Could some much 'treasured' spirituality, taught by Indian guru's and end-of-the-world preachers, such as Jesus, early Christians and the gnostics, and other ascetics across the world, be a by-product of mere sense deprivation and nutritional deficiencies? Were they all suffering from health issues? Similar to how a lost person in the wild starts to hallucinate once the body gets into serious danger? Who knows.


well I guess one can spin things any number of ways depending on the point they want to get across.

I will note that people who have more and attain more and always try to get more never seem as satisfied as people who learn do without...
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  #3  
Old 04-01-2020, 04:13 AM
inavalan inavalan is offline
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Quote:
Originally Posted by Altair
Disclaimer: This is going to be controversial. ...

Could some much 'treasured' spirituality, taught by Indian guru's and end-of-the-world preachers, such as Jesus, early Christians and the gnostics, and other ascetics across the world, be a by-product of mere sense deprivation and nutritional deficiencies? Were they all suffering from health issues? Similar to how a lost person in the wild starts to hallucinate once the body gets into serious danger? Who knows.

This sounds 'scientific' (a pejorative in this context) ...

One can also have great access to the afterlife realm by killing themselves (!)

People try to access altered states of consciousness using all kind of techniques, some worse than others, because they don't know better.

With self-hypnosis you can see for yourself.
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Everything expressed here is what I believe. Keep that in mind when you read my post, as I kept it in mind when I wrote it. I don't parrot others. Most of my spiritual beliefs come from direct channeling guidance. I have no interest in arguing whose belief is right, and whose is wrong. I'm here just to express my opinions, and read about others'.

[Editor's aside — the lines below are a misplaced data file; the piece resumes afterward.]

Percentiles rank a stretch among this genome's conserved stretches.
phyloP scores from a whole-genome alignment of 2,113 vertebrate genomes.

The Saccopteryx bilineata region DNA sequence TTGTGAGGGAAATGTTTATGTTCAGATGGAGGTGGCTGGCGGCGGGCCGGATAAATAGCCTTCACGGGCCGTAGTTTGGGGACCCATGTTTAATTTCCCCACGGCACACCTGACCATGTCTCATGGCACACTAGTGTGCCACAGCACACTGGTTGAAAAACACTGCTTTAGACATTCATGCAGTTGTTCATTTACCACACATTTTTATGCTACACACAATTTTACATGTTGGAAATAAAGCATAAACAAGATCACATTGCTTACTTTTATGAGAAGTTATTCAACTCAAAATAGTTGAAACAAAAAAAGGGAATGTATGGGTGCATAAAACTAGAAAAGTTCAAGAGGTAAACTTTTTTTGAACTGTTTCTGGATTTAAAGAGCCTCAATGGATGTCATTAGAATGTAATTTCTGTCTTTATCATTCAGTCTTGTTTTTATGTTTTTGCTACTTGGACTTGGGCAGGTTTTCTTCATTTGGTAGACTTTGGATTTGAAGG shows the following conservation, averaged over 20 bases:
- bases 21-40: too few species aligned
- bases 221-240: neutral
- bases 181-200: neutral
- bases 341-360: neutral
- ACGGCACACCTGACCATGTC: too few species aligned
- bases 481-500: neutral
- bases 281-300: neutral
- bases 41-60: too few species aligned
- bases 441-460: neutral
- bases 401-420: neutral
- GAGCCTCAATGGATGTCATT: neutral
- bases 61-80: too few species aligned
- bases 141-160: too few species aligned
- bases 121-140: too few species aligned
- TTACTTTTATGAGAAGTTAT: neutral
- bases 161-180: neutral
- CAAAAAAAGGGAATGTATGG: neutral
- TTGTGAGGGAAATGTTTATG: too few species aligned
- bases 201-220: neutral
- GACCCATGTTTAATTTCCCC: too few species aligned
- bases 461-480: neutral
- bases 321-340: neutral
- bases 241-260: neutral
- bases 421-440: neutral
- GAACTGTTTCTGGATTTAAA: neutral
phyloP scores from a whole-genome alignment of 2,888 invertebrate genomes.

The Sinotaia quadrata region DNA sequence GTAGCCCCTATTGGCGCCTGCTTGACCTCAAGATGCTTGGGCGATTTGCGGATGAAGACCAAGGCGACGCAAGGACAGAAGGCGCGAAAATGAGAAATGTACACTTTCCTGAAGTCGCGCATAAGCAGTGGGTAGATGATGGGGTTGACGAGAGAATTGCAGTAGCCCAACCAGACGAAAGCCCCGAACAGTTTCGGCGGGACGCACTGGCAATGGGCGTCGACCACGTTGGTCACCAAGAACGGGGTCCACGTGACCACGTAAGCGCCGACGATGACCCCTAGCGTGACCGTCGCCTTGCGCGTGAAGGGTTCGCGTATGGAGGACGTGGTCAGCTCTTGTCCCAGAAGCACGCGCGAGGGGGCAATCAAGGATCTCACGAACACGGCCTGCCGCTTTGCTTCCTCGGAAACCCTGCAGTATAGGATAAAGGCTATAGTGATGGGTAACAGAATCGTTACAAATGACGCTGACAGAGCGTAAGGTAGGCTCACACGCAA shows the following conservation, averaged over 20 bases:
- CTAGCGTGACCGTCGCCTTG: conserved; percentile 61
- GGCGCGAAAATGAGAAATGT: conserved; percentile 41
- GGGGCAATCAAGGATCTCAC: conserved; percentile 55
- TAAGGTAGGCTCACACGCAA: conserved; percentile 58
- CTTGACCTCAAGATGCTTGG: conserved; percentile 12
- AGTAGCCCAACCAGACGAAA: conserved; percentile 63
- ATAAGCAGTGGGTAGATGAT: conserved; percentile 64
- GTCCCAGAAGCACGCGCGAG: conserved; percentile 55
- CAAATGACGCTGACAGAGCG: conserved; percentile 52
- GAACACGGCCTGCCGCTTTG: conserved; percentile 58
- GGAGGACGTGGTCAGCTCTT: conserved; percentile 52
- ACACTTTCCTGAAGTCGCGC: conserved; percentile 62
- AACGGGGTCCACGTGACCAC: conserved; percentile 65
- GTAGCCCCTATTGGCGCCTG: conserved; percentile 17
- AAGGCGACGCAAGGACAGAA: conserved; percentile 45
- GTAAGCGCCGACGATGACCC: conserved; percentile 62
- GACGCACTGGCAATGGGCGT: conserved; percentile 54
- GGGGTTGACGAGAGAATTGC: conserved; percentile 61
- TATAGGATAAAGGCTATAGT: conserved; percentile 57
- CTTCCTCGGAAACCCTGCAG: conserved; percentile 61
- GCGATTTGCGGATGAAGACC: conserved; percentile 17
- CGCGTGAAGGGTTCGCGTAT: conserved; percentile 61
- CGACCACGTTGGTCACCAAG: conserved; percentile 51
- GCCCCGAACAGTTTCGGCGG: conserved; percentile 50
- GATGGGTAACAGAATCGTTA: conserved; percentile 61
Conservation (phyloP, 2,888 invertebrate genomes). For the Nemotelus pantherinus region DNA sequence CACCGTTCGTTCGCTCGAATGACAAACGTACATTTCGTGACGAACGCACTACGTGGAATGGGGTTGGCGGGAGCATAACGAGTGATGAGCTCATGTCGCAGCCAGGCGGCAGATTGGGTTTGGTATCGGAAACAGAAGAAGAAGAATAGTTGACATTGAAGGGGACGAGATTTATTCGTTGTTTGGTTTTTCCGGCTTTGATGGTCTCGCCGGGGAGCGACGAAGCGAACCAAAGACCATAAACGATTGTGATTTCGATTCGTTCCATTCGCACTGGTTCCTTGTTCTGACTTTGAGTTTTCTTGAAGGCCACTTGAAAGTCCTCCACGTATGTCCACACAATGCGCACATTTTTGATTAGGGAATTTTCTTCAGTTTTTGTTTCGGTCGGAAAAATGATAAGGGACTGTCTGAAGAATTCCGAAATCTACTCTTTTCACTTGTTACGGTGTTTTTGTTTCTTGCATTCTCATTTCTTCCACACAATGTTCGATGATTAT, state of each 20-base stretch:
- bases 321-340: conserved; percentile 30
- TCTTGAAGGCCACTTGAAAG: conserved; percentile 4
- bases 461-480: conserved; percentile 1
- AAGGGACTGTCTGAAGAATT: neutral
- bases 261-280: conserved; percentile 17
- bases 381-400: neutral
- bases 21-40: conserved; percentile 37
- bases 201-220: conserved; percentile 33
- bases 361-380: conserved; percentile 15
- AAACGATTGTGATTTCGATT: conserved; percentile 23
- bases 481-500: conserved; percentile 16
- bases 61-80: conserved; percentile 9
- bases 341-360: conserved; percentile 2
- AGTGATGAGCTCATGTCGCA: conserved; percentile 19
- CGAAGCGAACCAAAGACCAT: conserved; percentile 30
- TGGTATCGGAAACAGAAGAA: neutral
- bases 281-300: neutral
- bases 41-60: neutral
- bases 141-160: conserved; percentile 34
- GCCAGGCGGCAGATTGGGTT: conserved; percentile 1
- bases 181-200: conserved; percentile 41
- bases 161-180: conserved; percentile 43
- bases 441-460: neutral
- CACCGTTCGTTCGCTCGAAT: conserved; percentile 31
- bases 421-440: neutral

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  #4  
Old 04-01-2020, 09:29 AM
Altair Altair is offline
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Quote:
Originally Posted by FallingLeaves
well I guess one can spin things any number of ways depending on the point they want to get across.
I will note that people who have more and attain more and always try to get more never seem as satisfied as people who learn do without...

This thread is about the relationship between mental health issues, nutrition deficiencies and spirituality. It seems many ascetic traditions come originally from poor countries, and embrace a lifestyle that often necessitates sense deprivation as a spiritual ideal.

Ascetic traditions are trying to replicate experiences that people suffering from malnourishment, starvation, and sleep deprivation also experience. These traditions could be mass deluding themselves generation after generation, trying to create conditions that are known to cause hallucination and delusions.

If for example some say ''fast for a month for spiritual growth'' or ''you only need 4 hours of sleep'' than we should question this, as such deprivations are known to create mental health issues, and this should not be fetishized as 'spiritual growth'.

I think it's important to stay grounded, and this isn't just a matter of ''attitude'', it's about lifestyle as a whole.

PS.; Why do you quote such a long post when you (1) don't directly comment on the content, and (2) when the post is right above your own? It makes for needless scrolling on a page and nobody will read my comment twice if it's just on the same page.